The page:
I’d probably have to pick Kanye, just to get a glimpse of how his creative process works, and to be a part of it. The man is a genuine mystery and flat out brilliant. I think he’d make a beat with some sample that would absolutely blow my mind. But then again, I’d be really nervous. I wouldn’t want to upset Kanye haha.

6. How would you describe your music to someone who’d never listened to you before? What is the one comparison a reviewer or fan has made that made you cringe or you disagreed with?

It’s always really difficult when someone asks me what kind of music I make. I usually just say Alt-rock, but I’m always pretty reluctant. I don’t want to put myself in a subconscious box. I also don’t like the idea of so easily categorizing music, but I guess I’m in the minority. One of the worst backhanded comments I’ve heard about my music is someone saying it sounds like Maroon Five.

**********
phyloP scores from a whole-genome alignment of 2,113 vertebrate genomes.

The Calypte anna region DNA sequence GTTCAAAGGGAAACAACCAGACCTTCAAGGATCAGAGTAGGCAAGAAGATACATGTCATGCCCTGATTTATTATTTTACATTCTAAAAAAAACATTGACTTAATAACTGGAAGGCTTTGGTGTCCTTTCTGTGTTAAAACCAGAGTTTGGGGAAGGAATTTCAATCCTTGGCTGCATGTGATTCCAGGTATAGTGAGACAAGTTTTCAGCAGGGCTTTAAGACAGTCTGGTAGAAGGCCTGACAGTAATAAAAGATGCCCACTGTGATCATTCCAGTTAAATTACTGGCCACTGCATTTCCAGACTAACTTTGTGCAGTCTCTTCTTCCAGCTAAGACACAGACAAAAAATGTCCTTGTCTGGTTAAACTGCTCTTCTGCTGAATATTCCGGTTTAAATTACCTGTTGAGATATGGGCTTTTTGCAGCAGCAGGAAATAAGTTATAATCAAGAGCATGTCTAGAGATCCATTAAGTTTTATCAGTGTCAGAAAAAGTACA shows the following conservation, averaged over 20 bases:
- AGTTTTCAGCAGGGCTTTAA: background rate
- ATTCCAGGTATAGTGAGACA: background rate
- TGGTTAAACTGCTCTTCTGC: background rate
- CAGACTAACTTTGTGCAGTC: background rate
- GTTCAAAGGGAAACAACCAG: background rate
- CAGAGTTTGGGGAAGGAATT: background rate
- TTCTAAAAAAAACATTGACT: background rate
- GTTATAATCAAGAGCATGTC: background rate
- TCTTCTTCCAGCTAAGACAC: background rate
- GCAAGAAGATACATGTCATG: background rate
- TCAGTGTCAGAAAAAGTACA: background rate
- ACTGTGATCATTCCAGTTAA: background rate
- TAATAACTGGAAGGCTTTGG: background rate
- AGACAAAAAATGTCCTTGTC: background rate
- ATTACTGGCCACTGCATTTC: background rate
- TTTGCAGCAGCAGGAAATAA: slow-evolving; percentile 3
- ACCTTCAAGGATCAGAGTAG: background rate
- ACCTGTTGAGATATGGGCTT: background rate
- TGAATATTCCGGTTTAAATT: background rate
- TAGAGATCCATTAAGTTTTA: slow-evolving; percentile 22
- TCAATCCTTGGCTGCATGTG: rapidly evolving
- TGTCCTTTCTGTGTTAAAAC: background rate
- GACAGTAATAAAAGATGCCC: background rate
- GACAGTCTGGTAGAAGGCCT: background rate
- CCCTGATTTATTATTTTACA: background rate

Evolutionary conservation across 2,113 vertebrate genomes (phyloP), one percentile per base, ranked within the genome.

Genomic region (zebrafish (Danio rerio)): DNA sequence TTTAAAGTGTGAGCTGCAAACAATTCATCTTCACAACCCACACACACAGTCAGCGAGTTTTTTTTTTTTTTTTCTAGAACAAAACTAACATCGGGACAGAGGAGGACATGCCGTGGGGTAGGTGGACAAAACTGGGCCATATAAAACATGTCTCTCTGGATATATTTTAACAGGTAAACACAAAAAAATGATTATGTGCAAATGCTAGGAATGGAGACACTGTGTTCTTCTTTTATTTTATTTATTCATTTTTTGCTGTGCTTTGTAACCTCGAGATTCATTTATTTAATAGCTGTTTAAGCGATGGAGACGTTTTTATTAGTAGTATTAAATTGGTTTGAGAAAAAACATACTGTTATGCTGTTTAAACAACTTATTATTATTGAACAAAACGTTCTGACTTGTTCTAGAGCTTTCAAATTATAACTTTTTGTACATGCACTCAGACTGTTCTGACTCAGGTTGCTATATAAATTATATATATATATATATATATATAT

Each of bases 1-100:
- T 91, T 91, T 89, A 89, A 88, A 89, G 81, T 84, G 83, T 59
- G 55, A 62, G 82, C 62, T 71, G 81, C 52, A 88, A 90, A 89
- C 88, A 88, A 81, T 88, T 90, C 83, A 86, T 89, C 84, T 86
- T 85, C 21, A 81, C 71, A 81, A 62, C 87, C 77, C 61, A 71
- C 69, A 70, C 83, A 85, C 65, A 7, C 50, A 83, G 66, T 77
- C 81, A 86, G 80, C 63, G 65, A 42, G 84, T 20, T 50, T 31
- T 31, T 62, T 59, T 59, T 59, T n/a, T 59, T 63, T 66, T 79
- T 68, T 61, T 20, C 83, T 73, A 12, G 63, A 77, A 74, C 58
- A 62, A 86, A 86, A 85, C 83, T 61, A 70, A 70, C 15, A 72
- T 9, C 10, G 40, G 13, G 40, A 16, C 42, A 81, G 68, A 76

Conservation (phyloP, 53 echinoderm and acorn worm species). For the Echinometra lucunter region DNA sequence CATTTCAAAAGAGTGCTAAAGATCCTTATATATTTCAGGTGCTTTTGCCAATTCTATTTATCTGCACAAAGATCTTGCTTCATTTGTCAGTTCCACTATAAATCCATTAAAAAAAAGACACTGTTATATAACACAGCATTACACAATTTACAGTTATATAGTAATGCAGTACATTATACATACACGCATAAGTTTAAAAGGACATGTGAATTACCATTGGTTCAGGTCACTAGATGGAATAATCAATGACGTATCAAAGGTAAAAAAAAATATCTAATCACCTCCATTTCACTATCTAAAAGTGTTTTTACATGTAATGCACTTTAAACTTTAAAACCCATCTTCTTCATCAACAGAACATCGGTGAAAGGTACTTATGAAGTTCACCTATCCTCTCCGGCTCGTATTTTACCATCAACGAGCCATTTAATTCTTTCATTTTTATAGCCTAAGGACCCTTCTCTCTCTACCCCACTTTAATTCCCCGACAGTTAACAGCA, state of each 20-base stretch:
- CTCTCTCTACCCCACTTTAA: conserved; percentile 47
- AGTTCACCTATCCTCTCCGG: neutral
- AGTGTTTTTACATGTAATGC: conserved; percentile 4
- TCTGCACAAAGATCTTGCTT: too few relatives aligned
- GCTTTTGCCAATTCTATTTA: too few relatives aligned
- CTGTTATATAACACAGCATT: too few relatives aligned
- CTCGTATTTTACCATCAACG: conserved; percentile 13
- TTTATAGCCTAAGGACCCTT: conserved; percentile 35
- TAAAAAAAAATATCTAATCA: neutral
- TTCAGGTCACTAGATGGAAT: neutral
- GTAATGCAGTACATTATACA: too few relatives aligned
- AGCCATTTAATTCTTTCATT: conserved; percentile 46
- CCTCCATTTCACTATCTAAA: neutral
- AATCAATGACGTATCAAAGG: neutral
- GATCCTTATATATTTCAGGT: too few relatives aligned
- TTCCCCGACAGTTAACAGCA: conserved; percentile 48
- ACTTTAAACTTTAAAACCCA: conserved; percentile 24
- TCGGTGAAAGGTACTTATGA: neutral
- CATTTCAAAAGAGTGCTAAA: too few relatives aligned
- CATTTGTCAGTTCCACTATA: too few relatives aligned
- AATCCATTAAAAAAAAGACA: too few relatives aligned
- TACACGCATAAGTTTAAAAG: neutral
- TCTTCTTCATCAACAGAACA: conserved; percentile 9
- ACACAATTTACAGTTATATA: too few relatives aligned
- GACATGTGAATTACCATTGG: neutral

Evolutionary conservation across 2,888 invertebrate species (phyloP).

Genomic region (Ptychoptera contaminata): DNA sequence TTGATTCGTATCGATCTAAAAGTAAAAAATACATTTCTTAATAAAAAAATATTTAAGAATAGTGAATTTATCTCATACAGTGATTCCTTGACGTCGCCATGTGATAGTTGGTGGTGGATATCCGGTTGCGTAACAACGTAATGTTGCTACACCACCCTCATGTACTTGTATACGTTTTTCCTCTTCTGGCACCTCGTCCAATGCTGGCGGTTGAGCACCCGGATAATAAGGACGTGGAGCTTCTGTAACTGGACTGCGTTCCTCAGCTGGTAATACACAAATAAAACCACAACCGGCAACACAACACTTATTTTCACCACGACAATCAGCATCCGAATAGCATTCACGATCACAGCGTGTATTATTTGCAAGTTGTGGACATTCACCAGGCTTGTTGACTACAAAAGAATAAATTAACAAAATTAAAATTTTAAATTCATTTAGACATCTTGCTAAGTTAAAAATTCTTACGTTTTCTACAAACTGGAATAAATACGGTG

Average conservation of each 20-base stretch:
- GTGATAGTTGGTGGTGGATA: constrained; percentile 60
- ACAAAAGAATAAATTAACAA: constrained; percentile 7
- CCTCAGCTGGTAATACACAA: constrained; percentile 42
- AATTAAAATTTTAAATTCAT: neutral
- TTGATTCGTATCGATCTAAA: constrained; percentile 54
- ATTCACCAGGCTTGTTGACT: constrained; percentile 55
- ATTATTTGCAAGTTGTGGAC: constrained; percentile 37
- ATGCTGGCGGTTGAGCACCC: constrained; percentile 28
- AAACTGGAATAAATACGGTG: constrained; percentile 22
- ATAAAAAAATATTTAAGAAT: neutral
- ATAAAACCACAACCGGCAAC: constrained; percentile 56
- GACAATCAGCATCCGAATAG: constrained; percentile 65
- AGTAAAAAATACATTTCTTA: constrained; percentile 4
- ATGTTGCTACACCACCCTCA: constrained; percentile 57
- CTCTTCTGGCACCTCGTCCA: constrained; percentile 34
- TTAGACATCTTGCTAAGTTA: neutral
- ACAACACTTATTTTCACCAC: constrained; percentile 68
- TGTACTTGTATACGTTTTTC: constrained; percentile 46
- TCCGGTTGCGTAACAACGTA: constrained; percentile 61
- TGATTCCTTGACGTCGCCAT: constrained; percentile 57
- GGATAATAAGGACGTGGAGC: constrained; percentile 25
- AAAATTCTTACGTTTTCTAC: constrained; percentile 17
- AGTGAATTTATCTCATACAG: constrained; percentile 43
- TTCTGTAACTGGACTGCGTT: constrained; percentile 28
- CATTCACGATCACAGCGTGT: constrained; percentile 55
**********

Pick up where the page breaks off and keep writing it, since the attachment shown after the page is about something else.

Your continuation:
7. When was the last time you were starstruck and who was it?

In 2018, I saw Prophets of Rage at the Apollo Theater up in Harlem.  Living Color opened.   Seeing Tom Morello, Chuck D and Vernon Reid on the same stage at that specific venue — The Apollo — was something I knew was special.  Absolutely blew me away. My ears were ringing for weeks after! My neck was sore from head banging. They went so hard.

8. What is the best part of being a musician? If you could no longer be a musician for whatever reason, what would be your dream job?

Man, I really love the feeling that my music, my creation, has an effect on people’s lives in any way. For me, that makes it all worth it. To see that firsthand is so special and is probably the main reason for why I love playing live so much. Man I don’t know what else I’d do! I’d maybe become a professional skier. I really love to ski, maybe I could make a living off of it.

9. What is one question you have always wanted an interviewer to ask – and what is the answer? Conversely, what question are you tired of answering?